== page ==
If you received a letter that reads ‘IRS Letter 1058/LT11’, know that it is a final notice from the IRS (Internal Revenue Service) reminding you about the balance you still owe. Moreover, if you do not resolve your delinquent matter, they will make an attempt to levy your bank accounts, garnish wages and other assets within the next thirty days. In most cases, a CP 504 (a final notice of your due balance) is sent before the IRS Letter 1058. Ideally, IRS Letter 1058/LT11 is more formal than other notices that you may have received by now. It will tell you that they will also be looking for other assets you own that can be levied. By then, you should have received prior notices that should have been addressed.
Before you continue on, let me tell you that this is the most important letter, and you should handle it with a sense of urgency as it gives you appeal rights through CDP collection due process 12153.
What should you do next, after receiving the IRS Letter?
Best way, is to call our firm right away at 1-877-788-2937, you are entitled to be represented, or of course you can choose to represent yourself before the most aggressive collection agency – the IRS.
The ideal and best possible reaction to IRS Letter 1058/LT11 is to pay the full amount you owe.
Of course, most taxpayers cannot pay the full amount, with added penalties and interest. If not, you can also contact the IRS using the phone number provided on the notice to inquire about alternative options, like payment plans, or an IRS installment agreement, and or an offer in compromise – OIC. If everything goes right, this can help you avoid IRS tax levies.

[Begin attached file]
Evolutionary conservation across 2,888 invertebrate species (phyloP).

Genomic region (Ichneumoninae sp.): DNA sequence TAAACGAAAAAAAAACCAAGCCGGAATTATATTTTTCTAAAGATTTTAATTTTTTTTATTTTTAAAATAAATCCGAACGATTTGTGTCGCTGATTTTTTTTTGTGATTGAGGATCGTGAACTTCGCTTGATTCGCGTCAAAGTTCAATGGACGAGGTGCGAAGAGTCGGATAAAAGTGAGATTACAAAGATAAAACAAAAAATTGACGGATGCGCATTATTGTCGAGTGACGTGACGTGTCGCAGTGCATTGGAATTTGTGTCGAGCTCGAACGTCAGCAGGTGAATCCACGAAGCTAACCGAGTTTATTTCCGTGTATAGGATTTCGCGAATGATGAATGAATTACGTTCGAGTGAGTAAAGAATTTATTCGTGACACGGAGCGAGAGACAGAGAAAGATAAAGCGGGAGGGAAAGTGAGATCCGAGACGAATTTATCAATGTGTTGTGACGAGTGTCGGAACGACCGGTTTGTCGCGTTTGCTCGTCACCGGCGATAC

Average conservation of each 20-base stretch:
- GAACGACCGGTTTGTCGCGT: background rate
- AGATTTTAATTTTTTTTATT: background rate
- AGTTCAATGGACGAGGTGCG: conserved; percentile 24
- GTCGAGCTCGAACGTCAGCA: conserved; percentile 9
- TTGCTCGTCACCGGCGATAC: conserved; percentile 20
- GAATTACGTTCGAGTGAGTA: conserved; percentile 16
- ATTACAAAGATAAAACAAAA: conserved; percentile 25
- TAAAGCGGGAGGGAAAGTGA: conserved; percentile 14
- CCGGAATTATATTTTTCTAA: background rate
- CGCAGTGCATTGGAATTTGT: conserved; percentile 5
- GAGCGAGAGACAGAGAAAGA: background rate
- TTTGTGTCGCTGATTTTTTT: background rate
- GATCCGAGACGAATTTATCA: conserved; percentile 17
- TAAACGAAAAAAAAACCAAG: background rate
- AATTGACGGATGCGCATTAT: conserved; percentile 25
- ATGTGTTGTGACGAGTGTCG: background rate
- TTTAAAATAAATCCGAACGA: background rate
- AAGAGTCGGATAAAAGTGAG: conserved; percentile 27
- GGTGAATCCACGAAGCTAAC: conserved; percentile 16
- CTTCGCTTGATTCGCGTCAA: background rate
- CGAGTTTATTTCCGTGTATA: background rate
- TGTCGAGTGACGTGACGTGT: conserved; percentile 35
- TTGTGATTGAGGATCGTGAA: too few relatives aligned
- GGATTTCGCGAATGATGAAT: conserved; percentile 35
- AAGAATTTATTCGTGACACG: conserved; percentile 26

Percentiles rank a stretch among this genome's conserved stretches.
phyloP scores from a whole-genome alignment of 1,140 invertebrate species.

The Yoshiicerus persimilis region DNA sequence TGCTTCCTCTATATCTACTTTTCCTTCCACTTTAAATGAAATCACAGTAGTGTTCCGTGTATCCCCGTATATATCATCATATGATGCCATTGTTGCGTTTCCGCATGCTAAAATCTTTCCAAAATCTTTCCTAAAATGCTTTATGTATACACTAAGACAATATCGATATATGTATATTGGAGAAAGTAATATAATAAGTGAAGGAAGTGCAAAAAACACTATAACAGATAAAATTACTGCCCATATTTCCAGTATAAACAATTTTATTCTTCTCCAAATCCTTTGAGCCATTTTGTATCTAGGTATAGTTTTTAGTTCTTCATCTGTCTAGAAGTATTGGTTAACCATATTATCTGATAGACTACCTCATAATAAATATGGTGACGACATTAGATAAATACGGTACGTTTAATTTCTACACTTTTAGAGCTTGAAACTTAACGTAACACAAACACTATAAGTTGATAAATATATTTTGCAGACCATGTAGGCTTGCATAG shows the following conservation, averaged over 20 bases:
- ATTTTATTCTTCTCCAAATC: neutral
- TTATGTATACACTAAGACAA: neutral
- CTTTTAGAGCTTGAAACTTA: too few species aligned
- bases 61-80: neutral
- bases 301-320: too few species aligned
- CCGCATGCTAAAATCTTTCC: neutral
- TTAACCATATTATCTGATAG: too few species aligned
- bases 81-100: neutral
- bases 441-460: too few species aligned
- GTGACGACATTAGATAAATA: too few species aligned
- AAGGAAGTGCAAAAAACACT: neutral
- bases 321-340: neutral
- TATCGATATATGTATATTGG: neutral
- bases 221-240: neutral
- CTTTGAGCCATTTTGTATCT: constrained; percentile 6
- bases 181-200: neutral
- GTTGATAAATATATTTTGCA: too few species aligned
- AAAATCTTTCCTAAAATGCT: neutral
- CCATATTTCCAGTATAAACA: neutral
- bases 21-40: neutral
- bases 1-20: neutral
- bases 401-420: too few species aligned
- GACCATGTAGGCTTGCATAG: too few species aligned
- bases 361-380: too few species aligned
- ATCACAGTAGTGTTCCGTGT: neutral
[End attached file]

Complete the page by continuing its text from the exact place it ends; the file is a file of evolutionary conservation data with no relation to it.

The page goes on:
What will be the right time to get back to the IRS re: final notice letter?
Right Now. In fact, it would be in your best interest to immediately pay the balance you owe, or setup a settlement agreement with the Internal Revenue Service. This should serve as the best way to minimize the penalties and resolve your account as soon as possible.
As stated earlier, get representation! Call us right away at 1-877-788-2937.
What if I just ignore the IRS final notice?
If you don’t pay what you owe and decide to ignore the letter, the IRS will levy your wages, social security, bank accounts, accounts receivables and tax refunds. They may even end up filing a Notice of Federal Tax Lien.
What else can I do about the IRS Letter 1058/LT11?
You can talk to your tax advisor such as an EA Enrolled Agent, Tax Attorney or a CPA regarding the notice before you contact the Internal Revenue Service. Moreover, if you cannot pay back the balance now, contacting the IRS and setting up a payment agreement might be a good alternative as well. If the situation demands, an alternative resolution mechanism can also be constructed with the help of a tax power of attorney or professional representative.
What if the notice is incorrect or I don’t agree with IRS Letter 1058/LT11? What should I do then?
If you think that the notice has some discrepancy or if the notice is incorrect, you have the right to appeal it. Even if you have appealed earlier, this appeal will be more formal than those. Alternatively, you can also talk to your tax professional and take their advice on the issue.
Call us right away to get proper representation 1-877-788-2937.
About Mike Habib, EA NTPI Fellow®:
Mike Habib is an IRS licensed Enrolled Agent who owns and operates a specialized tax services boutique firm. His firm is A+ rated by the better business bureau, and an ELP endorsed local provider by Dave Ramsey. We serve clients in various metro areas such as Los Angeles, Whittier, Pasadena, Glendale, Burbank, Orange County, Riverside, Palm Springs, San Bernardino, Palmdale, Bakersfield, New York, New Jersey, Chicago, Houston, Phoenix, Philadelphia, San Antonio, San Diego, Dallas, San Jose, Detroit, Jacksonville, Indianapolis, San Francisco, Columbus, Austin, Memphis, Fort Worth, Baltimore, Charlotte, El Paso, Boston, Seattle, Washington DC, Milwaukee, Denver, Louisville, Jefferson, Las Vegas, Reno, Hempstead, Tucson, Nashville, Davidson, Portland, Tucson, Albuquerque, Santa Fe, Anchorage, Atlanta, Long Beach, Fresno, Sacramento, Mesa, Kansas City, Cleveland, Virginia Beach, Omaha, Miami, Oakland, Tulsa, Honolulu, Minneapolis, Pittsburgh, Colorado Springs, Arlington, Wichita, Birmingham, Montgomery, Tampa, Orlando.